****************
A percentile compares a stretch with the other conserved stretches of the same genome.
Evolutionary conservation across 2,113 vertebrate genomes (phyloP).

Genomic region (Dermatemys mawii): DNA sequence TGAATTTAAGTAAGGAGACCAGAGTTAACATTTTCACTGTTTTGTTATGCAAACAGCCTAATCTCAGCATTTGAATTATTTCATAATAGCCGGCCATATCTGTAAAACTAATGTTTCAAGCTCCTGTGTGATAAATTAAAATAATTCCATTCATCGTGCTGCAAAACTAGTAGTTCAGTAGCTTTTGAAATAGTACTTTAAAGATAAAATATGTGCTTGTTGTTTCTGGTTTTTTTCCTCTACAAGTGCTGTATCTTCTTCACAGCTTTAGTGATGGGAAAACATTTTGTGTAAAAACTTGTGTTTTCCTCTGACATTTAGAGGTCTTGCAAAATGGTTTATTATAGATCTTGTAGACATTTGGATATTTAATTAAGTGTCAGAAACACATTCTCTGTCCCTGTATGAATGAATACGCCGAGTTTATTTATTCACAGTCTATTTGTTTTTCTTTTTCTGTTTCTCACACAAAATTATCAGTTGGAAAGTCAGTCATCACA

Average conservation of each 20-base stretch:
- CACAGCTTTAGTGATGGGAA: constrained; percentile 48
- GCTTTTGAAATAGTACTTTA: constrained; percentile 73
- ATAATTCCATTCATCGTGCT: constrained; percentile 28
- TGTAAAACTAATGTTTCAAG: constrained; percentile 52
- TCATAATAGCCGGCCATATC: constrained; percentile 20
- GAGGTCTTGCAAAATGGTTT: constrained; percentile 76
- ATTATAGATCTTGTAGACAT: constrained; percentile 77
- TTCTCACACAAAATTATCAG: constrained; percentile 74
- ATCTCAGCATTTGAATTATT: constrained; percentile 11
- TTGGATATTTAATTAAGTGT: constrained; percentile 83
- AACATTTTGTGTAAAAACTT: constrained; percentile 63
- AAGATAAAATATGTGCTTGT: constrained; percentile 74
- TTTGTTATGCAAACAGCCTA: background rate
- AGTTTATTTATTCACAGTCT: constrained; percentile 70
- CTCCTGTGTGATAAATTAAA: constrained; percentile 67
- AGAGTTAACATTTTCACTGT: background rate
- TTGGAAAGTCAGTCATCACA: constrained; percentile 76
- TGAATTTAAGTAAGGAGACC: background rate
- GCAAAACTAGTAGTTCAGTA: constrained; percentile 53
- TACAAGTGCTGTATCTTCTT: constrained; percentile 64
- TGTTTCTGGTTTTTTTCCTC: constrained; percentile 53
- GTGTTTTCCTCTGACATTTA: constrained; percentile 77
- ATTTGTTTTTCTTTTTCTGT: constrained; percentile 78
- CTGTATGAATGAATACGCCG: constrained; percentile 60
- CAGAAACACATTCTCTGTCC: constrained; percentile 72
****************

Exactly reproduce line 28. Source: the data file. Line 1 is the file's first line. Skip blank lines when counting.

- CTGTATGAATGAATACGCCG: constrained; percentile 60